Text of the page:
thought that someone like you…” He motioned toward her helplessly.
“Someone like me? Who might that be? Am I a lady? Am I a seamstress? Am I a whore? You don’t seem to like me as any of these things, so why don’t you tell me, Mark, who I ought to be. What kind of a woman am I?”
He took her wrists in his hands and held them to his chest, the irritation in his face replaced by something that looked a bit like shame. “That’s not what I meant.” He lowered his voice, his face close enough that she could smell the tobacco in his clothes. “Do as you please. It makes no difference to me.”
Jane’s fingers spanned his chest of their own accord, responding to his warmth. “It doesn’t?”
He shook his head, his eyes settling on her lips. “I don’t want you to get hurt,” he confessed.
She resisted the urge to lean into him with some difficulty. “I’ve done fine this far.”
“Have you?” He took her hand, turning her palm upwards to examine the damage: pinpricks, swollen fingertips, the ghosts of calluses forming where she grasped the shears.
She tugged her hand away from him but he didn’t let go. He held her gaze, his eyes searching hers, and she was struck again by their extraordinary color. Deep blue, green, and grey, shifted across his irises in restless, churning waves, the color of a storm on the river. They darkened as he raised her hand to his mouth and kissed the palm, the touch of his lips like a balm on her sore skin.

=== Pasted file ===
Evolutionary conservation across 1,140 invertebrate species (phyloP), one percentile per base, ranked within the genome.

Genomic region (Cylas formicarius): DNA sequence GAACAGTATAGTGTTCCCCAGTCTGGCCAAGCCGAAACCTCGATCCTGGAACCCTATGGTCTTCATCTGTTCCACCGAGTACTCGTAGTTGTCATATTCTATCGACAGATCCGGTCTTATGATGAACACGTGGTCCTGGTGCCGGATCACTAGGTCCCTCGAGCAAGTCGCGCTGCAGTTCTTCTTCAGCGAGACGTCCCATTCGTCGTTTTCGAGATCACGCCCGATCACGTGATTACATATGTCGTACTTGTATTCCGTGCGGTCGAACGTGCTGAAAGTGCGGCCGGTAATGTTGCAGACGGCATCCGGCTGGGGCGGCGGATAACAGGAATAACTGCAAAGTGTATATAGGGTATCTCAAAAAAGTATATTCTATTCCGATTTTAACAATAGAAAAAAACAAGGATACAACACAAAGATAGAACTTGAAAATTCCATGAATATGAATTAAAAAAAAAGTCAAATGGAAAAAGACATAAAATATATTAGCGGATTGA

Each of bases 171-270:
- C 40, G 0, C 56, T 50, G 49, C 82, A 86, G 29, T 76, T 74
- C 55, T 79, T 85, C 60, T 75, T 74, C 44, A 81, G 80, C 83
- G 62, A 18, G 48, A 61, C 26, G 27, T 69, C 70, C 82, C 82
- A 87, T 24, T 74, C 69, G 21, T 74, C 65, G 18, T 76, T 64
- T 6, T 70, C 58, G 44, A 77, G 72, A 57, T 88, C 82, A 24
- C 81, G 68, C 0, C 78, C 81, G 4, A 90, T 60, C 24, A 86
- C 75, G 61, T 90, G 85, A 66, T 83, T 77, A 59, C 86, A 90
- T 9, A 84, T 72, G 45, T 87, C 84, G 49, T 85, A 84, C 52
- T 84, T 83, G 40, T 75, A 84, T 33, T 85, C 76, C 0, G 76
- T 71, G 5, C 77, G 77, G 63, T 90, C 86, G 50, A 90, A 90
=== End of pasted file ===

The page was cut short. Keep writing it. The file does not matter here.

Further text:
Jane held her breath, waiting to drown.
He smiled his crooked smile, a touch of condescension in the corners. “If all you wanted was another night, you didn’t have to go to such trouble.”
Buy it here:
Jessica Cale is a historical romance author and journalist based in North Carolina. Originally from Minnesota, she lived in Wales for several years where she earned a BA in History and an MFA in Creative Writing while climbing castles and photographing mines for history magazines. She kidnapped (“married”) her very own British prince (close enough) and is enjoying her happily ever after with him in a place where no one understands his accent. You can visit her at www.authorjessicacale.com.
Amazon Author Page: http://www.amazon.com/Jessica-Cale/e/B00PVDV9EW/ref=ntt_dp_epwbk_0
Goodreads Author Page: https://www.goodreads.com/author/show/9819997.Jessica_Cale